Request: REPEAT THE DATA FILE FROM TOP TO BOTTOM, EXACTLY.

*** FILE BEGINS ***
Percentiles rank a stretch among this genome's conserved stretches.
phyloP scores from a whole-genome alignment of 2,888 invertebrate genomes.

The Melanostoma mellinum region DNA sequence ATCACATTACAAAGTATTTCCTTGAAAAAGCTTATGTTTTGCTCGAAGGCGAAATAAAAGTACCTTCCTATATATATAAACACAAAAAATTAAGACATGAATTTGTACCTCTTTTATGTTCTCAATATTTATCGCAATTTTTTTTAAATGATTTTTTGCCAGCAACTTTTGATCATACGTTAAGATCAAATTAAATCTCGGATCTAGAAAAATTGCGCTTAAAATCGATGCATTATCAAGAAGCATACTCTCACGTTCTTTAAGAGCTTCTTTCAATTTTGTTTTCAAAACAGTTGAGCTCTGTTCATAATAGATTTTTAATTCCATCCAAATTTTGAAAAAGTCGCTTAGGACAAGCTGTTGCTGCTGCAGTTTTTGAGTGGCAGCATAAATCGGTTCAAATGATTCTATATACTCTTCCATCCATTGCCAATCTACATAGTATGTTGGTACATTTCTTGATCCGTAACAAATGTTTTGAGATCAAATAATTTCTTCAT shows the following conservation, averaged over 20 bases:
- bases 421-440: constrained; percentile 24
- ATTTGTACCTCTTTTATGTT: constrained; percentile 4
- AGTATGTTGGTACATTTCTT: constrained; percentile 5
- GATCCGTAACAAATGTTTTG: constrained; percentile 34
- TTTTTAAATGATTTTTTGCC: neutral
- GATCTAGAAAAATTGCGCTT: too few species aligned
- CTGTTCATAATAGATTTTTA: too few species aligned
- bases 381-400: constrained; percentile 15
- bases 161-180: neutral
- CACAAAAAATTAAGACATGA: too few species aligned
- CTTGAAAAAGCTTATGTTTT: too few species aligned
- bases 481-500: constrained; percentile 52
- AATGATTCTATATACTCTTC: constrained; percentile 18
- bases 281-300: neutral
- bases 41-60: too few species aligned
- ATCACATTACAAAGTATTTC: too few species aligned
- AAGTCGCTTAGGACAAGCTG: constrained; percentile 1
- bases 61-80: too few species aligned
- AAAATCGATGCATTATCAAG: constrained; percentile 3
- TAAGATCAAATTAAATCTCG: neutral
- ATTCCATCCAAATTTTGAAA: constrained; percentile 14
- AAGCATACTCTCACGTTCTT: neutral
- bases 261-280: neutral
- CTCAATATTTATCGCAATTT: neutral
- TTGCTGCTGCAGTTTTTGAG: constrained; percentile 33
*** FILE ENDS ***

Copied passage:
Percentiles rank a stretch among this genome's conserved stretches.
phyloP scores from a whole-genome alignment of 2,888 invertebrate genomes.

The Melanostoma mellinum region DNA sequence ATCACATTACAAAGTATTTCCTTGAAAAAGCTTATGTTTTGCTCGAAGGCGAAATAAAAGTACCTTCCTATATATATAAACACAAAAAATTAAGACATGAATTTGTACCTCTTTTATGTTCTCAATATTTATCGCAATTTTTTTTAAATGATTTTTTGCCAGCAACTTTTGATCATACGTTAAGATCAAATTAAATCTCGGATCTAGAAAAATTGCGCTTAAAATCGATGCATTATCAAGAAGCATACTCTCACGTTCTTTAAGAGCTTCTTTCAATTTTGTTTTCAAAACAGTTGAGCTCTGTTCATAATAGATTTTTAATTCCATCCAAATTTTGAAAAAGTCGCTTAGGACAAGCTGTTGCTGCTGCAGTTTTTGAGTGGCAGCATAAATCGGTTCAAATGATTCTATATACTCTTCCATCCATTGCCAATCTACATAGTATGTTGGTACATTTCTTGATCCGTAACAAATGTTTTGAGATCAAATAATTTCTTCAT shows the following conservation, averaged over 20 bases:
- bases 421-440: constrained; percentile 24
- ATTTGTACCTCTTTTATGTT: constrained; percentile 4
- AGTATGTTGGTACATTTCTT: constrained; percentile 5
- GATCCGTAACAAATGTTTTG: constrained; percentile 34
- TTTTTAAATGATTTTTTGCC: neutral
- GATCTAGAAAAATTGCGCTT: too few species aligned
- CTGTTCATAATAGATTTTTA: too few species aligned
- bases 381-400: constrained; percentile 15
- bases 161-180: neutral
- CACAAAAAATTAAGACATGA: too few species aligned
- CTTGAAAAAGCTTATGTTTT: too few species aligned
- bases 481-500: constrained; percentile 52
- AATGATTCTATATACTCTTC: constrained; percentile 18
- bases 281-300: neutral
- bases 41-60: too few species aligned
- ATCACATTACAAAGTATTTC: too few species aligned
- AAGTCGCTTAGGACAAGCTG: constrained; percentile 1
- bases 61-80: too few species aligned
- AAAATCGATGCATTATCAAG: constrained; percentile 3
- TAAGATCAAATTAAATCTCG: neutral
- ATTCCATCCAAATTTTGAAA: constrained; percentile 14
- AAGCATACTCTCACGTTCTT: neutral
- bases 261-280: neutral
- CTCAATATTTATCGCAATTT: neutral
- TTGCTGCTGCAGTTTTTGAG: constrained; percentile 33